Cost of Ownership

The average car owner pays about $8,500 in fuel and maintenance costs each year. So while you might pay a bit more to purchase an electric car, you’ll save more on gas and maintenance costs—sometimes much more, depending on how much you drive. That’s because your maintenance needs are lower (no gas, no oil changes) and because charging your vehicle costs about the same as paying $1.50 per gallon at the pump, or in some cases significantly less with special off-peak rates available from several Vermont electric utilities. All told, electric car owners pay about half as much in maintenance costs and $900 less in fuel each year. EV owners can also take advantage of purchase incentives to further drive down costs.

  • Electric cars are usually more expensive to buy, but less expensive to own.
  • EVs don’t require oil changes and have less parts to swap out.
  • Charging your car at home is the same as paying $1.50/gallon of gas.
  • EV purchase incentives can help you save even more—sometimes upwards of $14,000 off the sticker price.

Choosing a Vehicle

Once there were only a handful of electric car models to choose from. But now there are dozens of options, including all-wheel-drive models that can stand up to the worst winter weather. Most major car manufacturers have or will soon launch multiple EV makes and models, with some committing to electrifying all their models as soon as 2025. Compare all models currently available in Vermont at DriveElectricVT.

Choose from an all-electric (AEV) model for maximum savings, or a plug-in hybrid (PHEV) with a gas tank backup. Most new AEVs can go two hundred miles or more before you need to plug in. Tesla, Ford, Chevrolet, Volvo, Kia, Nissan, Audi, BMW, and others have models that can go 200-400 miles between charges. Keep in mind that on very cold Vermont days (think -4°F), the average EV’s range will be about half the manufacturer’s official rating.

  • Compare all EVs available in Vermont at DriveElectricVT.
  • Plug in your car in your garage or at public EV stations, and go a hundred miles or more on a single charge.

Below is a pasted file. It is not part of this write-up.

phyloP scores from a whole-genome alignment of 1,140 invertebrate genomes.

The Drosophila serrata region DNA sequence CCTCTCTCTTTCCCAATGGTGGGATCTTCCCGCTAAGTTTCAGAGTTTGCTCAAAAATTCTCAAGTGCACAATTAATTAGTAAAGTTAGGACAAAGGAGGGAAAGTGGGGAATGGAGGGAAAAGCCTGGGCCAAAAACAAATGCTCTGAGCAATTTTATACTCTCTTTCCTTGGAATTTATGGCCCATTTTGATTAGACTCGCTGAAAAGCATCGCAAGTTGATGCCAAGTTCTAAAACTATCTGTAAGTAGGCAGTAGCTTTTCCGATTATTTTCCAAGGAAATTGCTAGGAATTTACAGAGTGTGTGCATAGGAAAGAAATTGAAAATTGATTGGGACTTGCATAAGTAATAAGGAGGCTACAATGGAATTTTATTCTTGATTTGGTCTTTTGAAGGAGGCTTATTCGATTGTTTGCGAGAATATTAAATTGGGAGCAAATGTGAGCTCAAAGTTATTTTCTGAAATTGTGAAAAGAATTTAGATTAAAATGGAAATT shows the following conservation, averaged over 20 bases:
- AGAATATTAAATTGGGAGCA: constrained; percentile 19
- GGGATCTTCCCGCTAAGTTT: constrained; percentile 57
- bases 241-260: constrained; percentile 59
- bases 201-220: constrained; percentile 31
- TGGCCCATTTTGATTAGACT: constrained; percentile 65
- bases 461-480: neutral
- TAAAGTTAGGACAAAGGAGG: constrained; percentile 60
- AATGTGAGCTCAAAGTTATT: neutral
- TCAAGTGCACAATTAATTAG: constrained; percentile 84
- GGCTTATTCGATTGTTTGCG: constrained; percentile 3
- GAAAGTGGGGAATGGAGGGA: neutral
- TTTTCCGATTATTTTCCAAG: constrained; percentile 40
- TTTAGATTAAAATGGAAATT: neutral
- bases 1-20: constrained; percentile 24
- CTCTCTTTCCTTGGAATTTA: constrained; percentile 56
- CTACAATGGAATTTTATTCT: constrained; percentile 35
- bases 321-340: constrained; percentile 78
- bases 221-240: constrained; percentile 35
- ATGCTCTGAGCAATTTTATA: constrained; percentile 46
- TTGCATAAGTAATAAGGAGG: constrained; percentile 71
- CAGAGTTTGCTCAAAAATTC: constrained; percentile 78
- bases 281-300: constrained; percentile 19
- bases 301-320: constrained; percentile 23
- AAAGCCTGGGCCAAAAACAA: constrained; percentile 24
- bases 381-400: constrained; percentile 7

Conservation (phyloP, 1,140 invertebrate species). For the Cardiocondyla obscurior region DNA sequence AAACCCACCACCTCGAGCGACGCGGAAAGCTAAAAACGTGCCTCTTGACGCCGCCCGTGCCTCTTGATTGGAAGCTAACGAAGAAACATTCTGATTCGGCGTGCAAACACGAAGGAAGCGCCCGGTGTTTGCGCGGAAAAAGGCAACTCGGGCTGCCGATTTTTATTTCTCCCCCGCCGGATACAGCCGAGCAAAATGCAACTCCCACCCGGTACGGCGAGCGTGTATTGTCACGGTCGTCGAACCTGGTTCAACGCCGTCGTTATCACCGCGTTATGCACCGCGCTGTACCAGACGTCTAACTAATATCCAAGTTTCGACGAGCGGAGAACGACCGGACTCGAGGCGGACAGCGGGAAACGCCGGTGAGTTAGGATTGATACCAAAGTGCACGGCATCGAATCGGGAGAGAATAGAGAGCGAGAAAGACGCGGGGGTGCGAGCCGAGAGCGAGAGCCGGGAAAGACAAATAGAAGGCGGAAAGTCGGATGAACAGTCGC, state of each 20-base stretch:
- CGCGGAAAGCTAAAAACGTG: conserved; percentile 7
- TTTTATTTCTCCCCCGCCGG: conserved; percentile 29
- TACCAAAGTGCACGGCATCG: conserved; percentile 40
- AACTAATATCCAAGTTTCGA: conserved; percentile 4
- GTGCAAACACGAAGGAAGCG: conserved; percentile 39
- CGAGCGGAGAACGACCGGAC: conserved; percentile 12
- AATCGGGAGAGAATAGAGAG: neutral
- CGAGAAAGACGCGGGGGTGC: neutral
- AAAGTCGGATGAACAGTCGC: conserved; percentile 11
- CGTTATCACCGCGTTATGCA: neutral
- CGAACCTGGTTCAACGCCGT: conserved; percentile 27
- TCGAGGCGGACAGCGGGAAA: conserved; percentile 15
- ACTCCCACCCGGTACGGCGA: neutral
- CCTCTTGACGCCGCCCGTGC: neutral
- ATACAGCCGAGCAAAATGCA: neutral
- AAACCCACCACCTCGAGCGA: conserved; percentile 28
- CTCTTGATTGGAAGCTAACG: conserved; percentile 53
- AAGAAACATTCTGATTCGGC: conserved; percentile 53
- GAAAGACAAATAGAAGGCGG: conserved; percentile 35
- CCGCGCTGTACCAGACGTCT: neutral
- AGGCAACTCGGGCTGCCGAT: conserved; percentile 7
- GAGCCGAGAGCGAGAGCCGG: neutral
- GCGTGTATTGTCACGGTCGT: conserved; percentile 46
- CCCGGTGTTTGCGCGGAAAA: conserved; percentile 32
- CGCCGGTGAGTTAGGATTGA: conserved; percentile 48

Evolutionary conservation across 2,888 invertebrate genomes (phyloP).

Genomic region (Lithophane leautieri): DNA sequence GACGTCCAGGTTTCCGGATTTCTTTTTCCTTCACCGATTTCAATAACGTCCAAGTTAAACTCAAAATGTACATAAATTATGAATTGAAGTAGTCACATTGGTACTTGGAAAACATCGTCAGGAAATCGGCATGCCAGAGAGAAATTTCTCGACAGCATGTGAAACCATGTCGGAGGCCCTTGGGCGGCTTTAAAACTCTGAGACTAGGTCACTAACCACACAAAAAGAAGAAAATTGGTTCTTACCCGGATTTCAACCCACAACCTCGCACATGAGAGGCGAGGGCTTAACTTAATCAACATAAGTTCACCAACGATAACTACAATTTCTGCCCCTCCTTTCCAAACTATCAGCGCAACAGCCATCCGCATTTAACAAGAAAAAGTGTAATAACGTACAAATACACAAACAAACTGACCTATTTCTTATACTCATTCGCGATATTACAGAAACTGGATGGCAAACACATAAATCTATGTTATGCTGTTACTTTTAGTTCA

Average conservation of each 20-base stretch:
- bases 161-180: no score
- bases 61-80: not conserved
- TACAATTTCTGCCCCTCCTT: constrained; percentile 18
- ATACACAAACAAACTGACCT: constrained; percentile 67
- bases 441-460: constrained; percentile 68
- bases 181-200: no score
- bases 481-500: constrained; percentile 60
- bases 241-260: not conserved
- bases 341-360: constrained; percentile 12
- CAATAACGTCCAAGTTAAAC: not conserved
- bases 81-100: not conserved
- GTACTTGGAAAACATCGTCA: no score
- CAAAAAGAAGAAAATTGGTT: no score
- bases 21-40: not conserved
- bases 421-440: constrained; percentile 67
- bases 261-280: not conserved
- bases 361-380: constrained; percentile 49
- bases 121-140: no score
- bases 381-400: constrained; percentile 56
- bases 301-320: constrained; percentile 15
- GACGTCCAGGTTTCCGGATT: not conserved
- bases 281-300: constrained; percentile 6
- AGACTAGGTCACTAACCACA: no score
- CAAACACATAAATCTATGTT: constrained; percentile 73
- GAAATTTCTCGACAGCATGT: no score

• You will have less range driving on very cold days.

Leasing vs. Buying, Used vs. New

There are a few perks to leasing an EV. One is that leasing companies can roll a federal EV tax credit into your lease arrangement, letting you take advantage of this incentive immediately rather than waiting for next year’s tax season and facing uncertainties over how much of the credit you may be eligible to claim. Another is that you’ll avoid the risk of car depreciation, since EV technology is still rapidly evolving. Otherwise, the pros and cons of leasing are similar to gas-powered cars: your maintenance costs will usually be lower since the vehicle will be under warranty for the lease term, although you’ll usually pay more for your vehicle in the long run under leasing, and you’ll need to keep an eye on your annual mileage to stay within lease mileage allowances. For buyers considering a used EV, make sure to check on battery health and the vehicle current range capability.

  • Leasing lets you take advantage of incentives now.
  • Leasing avoids the risk of high depreciation as vehicle technology evolves.
  • Other pros and cons are the same as leasing vs. buying a gas-powered car.
  • If buying used, check the vehicle’s battery life and current range.

EVs with Heat Pumps

Yes, it’s true! Several EV models come with an option for heat pump cabin heaters to improve heating efficiency. We also recommend springing for heated seats and steering wheels. They’re more efficient than cabin heaters, heat pump or not, and can help extend your range on cold days.

  • Heat pumps in cars, much like homes, heat the space more efficiently.
  • Car cabin heat pump systems don’t work as well at temperatures under 15° F.
  • Consider opting for heated seats and steering wheels, too, which are more efficient than any cabin heating system.